The Turnbull Government subsequently accepted the recommendations of the review as a sound basis to reform Australia’s intelligence arrangements. As expected, it announced on the 18th of July that key changes would be the establishment of an ONI, headed by a Director General, and the transformation of the ASD into a statutory agency within the Defence portfolio. (A statutory agency is one authorised to enact legislation on behalf of the state.)

The review did not address the issue of giving the AIC agencies – which were established during the Cold War to concentrate on internal or external issues – a broader remit to allow them to operate both internally within Australia and externally. Today, of course, there is an electronic blurring of national boundaries, while many security challenges, such as terrorism and transnational crime, can be both internal and external challenges at the same time. This means that modern intelligence needs to be more agile and less constrained by national boundaries and jurisdictions, and security countermeasures need to be coordinated internationally. Allowing agencies to access each other’s databases is probably not the answer as it creates potentially highly damaging multi-agency ‘leak’ and espionage vulnerabilities, as has been seen with the Manning and Snowden cases.

Home Affairs

The Government also announced on the 18th of July that it would establish a Home Affairs portfolio of immigration, border protection, domestic security and law enforcement agencies to be similar to the Home Office in the UK: a central department providing strategic planning, coordination and other support to a federation of security and law enforcement agencies, including ASIO, the AFP, the Australian Border Force (ABF), ACIC, AUSTRAC and presumably the Office of Transport Security (OTS). It obviously seeks to avoid replicating the flawed US Department of Homeland Security model.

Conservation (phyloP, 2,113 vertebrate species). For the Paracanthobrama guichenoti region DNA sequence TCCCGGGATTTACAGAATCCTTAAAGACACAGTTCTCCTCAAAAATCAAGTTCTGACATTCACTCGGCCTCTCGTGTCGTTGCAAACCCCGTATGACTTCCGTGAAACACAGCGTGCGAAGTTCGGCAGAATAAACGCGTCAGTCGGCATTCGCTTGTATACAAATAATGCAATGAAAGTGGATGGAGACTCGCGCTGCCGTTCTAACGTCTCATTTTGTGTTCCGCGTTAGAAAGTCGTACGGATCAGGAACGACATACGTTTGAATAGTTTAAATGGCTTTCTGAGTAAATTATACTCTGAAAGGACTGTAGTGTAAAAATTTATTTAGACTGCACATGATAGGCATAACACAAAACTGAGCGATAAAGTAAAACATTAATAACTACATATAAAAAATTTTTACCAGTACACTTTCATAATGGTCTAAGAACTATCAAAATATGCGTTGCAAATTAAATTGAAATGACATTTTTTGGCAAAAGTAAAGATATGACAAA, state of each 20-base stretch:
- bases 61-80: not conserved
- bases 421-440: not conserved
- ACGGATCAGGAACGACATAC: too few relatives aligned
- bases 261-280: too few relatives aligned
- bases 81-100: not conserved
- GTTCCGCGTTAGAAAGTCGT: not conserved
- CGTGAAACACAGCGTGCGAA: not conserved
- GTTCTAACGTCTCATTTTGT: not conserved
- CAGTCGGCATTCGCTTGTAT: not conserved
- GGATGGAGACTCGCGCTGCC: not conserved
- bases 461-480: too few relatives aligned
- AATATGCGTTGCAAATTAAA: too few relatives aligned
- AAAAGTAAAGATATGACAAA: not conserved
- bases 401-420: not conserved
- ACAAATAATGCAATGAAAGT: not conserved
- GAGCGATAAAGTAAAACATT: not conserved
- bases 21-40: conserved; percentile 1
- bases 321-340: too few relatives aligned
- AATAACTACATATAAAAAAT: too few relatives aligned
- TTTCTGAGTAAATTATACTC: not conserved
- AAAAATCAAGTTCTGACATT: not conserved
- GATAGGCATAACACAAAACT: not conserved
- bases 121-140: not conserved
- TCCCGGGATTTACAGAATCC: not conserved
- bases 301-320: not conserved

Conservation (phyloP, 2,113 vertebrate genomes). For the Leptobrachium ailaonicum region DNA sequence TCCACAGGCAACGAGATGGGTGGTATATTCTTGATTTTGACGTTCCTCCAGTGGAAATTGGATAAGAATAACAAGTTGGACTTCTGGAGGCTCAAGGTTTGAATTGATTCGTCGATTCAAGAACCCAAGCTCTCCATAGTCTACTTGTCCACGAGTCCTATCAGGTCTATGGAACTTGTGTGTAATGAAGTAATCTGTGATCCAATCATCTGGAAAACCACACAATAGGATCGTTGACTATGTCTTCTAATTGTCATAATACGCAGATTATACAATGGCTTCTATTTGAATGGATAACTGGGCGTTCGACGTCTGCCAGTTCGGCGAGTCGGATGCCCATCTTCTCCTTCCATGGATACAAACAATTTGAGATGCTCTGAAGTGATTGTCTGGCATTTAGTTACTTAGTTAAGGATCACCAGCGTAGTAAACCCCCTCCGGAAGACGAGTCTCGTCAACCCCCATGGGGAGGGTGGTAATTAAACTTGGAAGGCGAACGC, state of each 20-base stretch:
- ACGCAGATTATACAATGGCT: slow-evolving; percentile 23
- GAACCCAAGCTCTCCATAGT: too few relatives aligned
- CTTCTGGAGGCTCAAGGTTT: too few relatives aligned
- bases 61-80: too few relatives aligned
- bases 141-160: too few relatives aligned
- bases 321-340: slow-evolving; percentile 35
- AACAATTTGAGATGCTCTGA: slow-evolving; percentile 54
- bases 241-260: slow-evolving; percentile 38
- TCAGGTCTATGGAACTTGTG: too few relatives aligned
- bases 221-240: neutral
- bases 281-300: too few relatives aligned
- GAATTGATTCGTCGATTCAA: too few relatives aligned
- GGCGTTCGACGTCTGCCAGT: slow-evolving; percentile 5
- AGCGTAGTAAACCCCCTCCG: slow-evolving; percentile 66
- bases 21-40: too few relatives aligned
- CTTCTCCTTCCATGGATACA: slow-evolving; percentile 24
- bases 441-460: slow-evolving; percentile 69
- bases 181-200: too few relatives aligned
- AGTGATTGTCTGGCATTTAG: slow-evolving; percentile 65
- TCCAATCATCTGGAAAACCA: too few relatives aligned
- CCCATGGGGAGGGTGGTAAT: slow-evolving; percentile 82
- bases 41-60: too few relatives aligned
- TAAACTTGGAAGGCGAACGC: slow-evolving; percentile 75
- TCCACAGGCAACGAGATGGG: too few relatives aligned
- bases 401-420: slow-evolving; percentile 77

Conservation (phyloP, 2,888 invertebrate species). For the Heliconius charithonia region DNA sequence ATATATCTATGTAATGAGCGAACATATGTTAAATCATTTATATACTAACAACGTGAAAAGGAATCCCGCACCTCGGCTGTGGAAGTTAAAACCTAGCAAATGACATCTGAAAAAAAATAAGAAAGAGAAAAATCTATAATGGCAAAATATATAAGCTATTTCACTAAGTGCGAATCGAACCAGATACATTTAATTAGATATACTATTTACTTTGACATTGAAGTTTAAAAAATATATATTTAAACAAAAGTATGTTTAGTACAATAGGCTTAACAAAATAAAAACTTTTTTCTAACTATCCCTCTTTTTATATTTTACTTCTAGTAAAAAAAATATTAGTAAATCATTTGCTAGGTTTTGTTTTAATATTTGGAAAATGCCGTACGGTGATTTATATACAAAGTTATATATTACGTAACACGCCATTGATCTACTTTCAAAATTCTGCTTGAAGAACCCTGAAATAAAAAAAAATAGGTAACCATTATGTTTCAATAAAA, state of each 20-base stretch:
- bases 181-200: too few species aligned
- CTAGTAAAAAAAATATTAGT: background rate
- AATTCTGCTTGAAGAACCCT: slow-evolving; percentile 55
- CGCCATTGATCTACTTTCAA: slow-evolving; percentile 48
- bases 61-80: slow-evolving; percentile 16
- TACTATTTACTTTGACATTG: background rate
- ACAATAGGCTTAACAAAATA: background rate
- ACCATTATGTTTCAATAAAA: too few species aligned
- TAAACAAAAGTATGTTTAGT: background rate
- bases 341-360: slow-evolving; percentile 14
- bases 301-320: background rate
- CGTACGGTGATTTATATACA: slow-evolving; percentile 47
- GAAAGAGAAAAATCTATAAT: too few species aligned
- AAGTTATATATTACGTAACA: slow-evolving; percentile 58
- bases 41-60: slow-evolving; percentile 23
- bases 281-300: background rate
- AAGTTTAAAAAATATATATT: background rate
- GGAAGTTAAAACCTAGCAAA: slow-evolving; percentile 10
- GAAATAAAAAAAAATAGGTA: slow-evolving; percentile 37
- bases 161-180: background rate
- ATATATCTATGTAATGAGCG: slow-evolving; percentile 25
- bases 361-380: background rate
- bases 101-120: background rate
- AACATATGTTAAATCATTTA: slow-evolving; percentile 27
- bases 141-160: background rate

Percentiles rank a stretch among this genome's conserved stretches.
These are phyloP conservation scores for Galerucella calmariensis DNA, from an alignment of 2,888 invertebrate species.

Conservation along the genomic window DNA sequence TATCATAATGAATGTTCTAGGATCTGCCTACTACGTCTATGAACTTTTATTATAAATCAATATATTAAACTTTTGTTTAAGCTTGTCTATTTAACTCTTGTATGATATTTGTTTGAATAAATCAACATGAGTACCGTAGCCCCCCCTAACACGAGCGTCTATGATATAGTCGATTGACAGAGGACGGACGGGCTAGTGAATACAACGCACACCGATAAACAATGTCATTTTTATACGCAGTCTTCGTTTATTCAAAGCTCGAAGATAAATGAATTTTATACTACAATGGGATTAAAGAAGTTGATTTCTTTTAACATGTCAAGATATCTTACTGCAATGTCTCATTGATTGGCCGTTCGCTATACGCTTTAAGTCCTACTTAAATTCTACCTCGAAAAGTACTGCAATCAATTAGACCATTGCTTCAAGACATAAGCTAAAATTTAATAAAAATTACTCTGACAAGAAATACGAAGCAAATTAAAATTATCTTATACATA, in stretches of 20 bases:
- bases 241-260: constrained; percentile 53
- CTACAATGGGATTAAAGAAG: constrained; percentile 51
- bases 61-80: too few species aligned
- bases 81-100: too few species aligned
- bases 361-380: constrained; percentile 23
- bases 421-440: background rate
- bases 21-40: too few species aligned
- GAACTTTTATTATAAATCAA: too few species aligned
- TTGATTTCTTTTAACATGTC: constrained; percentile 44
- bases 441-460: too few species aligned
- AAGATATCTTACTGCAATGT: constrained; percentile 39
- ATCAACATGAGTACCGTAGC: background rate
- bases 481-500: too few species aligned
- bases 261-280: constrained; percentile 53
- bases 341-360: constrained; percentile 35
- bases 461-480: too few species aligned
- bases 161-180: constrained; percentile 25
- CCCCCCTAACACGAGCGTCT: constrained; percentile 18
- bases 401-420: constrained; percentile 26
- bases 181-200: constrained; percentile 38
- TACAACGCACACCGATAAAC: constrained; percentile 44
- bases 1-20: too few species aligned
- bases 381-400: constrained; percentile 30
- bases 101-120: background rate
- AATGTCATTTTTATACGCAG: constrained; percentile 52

As is now public knowledge, Peter Dutton was named Minister for the newly created mega-portfolio. The Home Affairs announcement seems to have come out of left field and clearly favours Peter Dutton at the expense of the Attorney General (AG), George Brandis. The Immigration side of the DIBP and some functions of the AG’s Department are likely to be absorbed into Home Affairs.

The AG has lost his supervisory powers over ASIO, the AFP, ACIC and AUSTRAC, but continues to authorise warrants for ASIO’s interception and other covert operations. Brandis has effectively reverted to the role of Chief Law Officer. The role of the Justice Minister, Michael Keenan, who until now reported to the AG on matters relating to the AFP and other Commonwealth law enforcement agencies, is not altogether clear at this stage, but it looks like Dutton will have very wide powers within the national security community. It may be useful for the AFP to have its Minister inside Cabinet (Keenan is a junior Minister), but ASIO would probably not be happy about the loss of direct access to the AG, except on warrant matters.

The Home Affairs changes will happen because the Government will force them to happen; however, there has been no expert review recommending the changes, no support from the NIC for structural change (other than from Immigration), while many past reviews have recommended against the establishment of a Homeland Security/Home Office-type arrangement. The Government has not argued the case for change, and certainly not demonstrated that anything is broken and needs repair. It is reported that neither Foreign Minister Bishop nor Defence Minister Payne were present at the meeting of the National Security Committee when these changes were considered.

According to my sources, the Government is split on the Home Affairs issue, with Brandis, Bishop and Keenan opposed to the change, and Dutton and Finance Minister Cormann strongly in favour. Our politicians and national security bureaucrats live in interesting times!

Clive Williams
Clive Williams is a visiting professor at the ANU’s Centre for Military and Security Law and an adjunct professor at ADFA